What Is The Purpose of a Steering Damper on a Motorcycle?
Steering dampers help prevent and interrupt high-speed front-end oscillations, but for the most part, they don’t inhibit slow-speed steering.
That’s because the circuitry within the damper, which like a damper rod fork, is rate sensitive, or in the case of my ZX10, it’s electronically controlled.
If you’re turning the bar slowly, there’s not much resistance, but if you try and turn them quick, the resistance ramps up.
You mostly see steering dampers on 600 and 1000 cc sport bikes because they’re the machines that are most susceptible to wobbles and tank slappers.s
They’ve got lots of horsepowers, they’ve got short wheelbases, steep steering geometry, all of which makes a tank-slapper more likely.
Many off-road bikes run steering dampers too because those guys are ripping across uneven terrain that can deflect the front tire.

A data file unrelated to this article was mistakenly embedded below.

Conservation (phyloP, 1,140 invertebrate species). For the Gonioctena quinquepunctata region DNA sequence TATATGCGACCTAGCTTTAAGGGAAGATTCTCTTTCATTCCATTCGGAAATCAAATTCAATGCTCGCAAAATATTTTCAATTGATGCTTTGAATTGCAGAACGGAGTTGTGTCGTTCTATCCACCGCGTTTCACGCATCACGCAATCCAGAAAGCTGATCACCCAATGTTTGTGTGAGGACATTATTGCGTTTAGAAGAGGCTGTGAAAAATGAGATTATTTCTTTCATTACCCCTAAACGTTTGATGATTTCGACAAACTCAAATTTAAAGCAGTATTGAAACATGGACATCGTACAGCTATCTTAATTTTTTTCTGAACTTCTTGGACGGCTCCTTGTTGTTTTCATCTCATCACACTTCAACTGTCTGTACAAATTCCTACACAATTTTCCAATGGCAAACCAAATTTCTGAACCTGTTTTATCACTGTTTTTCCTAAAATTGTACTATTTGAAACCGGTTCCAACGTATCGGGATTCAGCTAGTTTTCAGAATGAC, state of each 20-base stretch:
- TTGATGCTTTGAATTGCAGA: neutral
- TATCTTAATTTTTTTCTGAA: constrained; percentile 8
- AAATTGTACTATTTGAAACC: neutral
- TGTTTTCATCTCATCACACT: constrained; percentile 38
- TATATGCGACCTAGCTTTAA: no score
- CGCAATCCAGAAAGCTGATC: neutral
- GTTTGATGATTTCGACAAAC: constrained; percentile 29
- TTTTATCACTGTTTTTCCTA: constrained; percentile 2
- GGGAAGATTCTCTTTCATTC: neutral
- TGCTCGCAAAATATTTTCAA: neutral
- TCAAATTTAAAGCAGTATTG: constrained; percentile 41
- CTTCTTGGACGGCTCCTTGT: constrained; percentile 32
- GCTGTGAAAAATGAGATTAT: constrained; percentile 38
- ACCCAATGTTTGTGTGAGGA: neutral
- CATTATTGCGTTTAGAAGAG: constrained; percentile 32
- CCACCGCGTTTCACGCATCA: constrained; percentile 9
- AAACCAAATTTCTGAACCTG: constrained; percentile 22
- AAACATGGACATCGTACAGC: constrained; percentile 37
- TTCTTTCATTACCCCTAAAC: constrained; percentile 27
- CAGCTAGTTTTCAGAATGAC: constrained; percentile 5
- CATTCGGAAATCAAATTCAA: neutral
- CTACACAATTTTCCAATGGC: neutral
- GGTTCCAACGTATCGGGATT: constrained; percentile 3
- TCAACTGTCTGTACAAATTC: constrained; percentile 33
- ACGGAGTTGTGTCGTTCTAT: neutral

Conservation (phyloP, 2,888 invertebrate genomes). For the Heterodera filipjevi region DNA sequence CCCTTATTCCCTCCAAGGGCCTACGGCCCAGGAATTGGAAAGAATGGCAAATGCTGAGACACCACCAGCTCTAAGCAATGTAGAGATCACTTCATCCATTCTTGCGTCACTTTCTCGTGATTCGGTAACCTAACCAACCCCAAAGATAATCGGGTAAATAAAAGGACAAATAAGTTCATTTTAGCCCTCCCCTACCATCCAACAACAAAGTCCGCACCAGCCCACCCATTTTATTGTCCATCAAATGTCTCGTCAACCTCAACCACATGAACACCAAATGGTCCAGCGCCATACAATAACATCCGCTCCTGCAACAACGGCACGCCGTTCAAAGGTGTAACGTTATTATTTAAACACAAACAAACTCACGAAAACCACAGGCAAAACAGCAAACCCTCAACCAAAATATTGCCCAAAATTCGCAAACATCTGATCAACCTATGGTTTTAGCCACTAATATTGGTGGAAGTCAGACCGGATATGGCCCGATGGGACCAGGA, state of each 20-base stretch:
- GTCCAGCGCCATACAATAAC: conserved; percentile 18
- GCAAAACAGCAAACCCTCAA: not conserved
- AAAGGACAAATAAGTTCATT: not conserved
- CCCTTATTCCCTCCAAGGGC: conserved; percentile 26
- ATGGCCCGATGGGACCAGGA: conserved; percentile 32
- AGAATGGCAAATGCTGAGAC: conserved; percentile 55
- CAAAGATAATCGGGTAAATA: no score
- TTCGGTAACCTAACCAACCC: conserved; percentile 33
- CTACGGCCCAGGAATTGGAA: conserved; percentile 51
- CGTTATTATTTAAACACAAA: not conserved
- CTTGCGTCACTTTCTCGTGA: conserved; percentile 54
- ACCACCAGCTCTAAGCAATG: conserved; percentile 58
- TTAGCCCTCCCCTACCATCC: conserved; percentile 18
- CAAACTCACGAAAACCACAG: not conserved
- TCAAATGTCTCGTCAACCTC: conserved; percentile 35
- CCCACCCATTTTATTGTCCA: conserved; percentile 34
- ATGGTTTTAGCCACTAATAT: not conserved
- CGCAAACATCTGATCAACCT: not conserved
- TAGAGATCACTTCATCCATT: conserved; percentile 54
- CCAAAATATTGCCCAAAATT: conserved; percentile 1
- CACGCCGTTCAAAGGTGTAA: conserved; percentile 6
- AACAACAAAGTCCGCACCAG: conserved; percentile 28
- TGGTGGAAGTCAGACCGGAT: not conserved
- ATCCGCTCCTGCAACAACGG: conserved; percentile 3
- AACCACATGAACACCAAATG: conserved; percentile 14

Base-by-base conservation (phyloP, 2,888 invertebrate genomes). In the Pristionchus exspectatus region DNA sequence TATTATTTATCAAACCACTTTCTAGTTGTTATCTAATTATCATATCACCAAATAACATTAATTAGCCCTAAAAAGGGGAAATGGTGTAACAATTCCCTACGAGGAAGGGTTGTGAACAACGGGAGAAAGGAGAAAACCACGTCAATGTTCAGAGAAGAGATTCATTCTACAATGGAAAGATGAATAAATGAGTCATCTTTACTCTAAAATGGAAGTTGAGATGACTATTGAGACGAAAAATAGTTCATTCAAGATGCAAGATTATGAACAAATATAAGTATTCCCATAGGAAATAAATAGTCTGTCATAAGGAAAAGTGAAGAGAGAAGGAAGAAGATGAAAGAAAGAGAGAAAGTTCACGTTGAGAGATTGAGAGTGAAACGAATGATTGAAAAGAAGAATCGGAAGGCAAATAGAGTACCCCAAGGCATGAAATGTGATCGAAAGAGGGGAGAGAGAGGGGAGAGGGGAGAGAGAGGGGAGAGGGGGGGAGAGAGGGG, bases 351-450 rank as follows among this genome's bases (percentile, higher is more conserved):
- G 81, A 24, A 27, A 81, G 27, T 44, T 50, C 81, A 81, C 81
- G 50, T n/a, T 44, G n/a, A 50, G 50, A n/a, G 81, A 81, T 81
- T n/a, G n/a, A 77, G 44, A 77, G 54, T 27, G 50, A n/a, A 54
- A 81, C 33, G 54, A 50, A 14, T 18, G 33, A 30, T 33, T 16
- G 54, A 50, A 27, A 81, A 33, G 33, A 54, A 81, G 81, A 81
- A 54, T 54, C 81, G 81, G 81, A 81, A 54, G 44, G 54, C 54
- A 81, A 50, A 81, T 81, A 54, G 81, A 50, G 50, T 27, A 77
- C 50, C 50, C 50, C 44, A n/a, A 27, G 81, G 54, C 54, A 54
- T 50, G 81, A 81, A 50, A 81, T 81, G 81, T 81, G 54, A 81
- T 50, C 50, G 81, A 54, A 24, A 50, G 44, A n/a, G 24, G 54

Cruisers don’t typically run steering dampers because the bike’s weight, wheelbase, and other factors mean they’re unnecessary.
So safety and stability are concerns for steering dampers, but so is a personal preference.
Some people just like dampers because they feel it makes the steering smoother or more controlled, or they see it as cheap insurance to keep their bike from freaking out at speed.
Style is a big factor too, and plenty of people will install a steering damper even if their bike or the riding style doesn’t warrant It.
Here’s a tip, though. If your bike has recently started handling oddly, don’t band-aid the problem with a steering damper.
A motorcycle traveling in a straight line is inherently stable, So if yours isn’t, you should be looking at your tire wear, your wheel alignment, and your head bearings.